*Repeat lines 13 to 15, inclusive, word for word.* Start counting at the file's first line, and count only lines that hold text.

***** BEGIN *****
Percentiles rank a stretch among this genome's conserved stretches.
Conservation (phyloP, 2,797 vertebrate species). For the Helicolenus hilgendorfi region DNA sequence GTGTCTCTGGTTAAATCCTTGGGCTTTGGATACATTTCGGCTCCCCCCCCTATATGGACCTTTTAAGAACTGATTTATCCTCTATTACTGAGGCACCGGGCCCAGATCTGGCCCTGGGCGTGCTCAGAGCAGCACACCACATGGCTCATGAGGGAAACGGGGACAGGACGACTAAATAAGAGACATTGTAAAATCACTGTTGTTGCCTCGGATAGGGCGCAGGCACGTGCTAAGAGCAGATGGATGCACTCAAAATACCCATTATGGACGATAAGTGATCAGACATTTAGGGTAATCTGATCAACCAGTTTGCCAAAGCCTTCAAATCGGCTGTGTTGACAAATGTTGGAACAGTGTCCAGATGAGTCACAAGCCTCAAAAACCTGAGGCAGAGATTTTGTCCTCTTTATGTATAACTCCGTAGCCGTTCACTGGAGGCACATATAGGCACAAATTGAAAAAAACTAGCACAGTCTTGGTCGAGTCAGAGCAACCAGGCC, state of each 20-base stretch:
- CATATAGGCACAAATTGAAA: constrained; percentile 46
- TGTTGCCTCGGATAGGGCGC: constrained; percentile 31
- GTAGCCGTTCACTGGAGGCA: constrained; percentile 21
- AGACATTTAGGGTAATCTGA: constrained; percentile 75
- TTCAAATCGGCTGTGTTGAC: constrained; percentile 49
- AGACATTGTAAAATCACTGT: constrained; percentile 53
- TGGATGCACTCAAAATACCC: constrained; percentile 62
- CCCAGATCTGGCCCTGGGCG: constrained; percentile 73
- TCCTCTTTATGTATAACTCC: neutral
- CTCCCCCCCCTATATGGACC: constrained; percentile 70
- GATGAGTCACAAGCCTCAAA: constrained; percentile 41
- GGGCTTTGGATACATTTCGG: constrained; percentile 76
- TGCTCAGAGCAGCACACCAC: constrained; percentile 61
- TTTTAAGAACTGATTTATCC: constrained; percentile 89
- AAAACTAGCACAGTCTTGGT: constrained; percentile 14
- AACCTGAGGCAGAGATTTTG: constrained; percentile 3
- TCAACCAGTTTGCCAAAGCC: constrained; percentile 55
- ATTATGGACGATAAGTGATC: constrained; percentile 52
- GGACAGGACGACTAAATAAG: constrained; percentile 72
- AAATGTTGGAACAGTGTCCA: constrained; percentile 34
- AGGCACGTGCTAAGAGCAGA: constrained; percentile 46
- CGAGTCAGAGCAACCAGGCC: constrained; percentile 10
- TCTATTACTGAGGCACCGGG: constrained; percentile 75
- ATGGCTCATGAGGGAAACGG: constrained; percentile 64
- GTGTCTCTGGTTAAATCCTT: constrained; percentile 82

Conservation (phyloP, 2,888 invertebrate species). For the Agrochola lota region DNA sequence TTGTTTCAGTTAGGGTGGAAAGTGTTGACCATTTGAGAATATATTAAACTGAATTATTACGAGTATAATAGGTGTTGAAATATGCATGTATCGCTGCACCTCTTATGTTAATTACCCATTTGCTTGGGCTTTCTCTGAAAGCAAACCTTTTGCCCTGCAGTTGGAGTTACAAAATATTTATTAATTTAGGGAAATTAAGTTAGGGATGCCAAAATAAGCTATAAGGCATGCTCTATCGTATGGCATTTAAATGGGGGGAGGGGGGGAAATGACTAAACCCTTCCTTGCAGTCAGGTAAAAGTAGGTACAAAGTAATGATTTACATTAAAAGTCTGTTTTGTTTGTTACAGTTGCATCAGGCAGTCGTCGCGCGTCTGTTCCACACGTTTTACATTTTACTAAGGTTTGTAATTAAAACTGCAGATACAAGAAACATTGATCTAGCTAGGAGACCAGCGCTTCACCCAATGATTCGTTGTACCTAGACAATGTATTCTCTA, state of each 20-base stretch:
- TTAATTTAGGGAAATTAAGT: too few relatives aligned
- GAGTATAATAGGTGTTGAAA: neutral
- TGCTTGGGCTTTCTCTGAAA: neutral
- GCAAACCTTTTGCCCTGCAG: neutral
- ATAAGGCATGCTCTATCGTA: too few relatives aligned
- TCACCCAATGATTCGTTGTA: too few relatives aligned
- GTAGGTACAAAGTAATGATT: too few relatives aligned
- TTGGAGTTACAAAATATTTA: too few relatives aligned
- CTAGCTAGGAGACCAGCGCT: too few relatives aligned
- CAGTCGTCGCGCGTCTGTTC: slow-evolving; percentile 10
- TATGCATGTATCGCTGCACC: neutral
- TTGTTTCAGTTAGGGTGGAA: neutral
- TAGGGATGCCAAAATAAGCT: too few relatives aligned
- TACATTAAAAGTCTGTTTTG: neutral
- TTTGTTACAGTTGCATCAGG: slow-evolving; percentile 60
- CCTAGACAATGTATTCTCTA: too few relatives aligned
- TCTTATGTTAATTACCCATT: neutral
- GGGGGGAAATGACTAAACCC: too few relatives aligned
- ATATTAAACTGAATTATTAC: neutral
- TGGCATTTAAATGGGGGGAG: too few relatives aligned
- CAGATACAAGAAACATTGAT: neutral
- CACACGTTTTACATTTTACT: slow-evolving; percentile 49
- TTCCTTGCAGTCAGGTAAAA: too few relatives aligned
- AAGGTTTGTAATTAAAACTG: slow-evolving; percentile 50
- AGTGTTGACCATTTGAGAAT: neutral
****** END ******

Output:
- GATGAGTCACAAGCCTCAAA: constrained; percentile 41
- GGGCTTTGGATACATTTCGG: constrained; percentile 76
- TGCTCAGAGCAGCACACCAC: constrained; percentile 61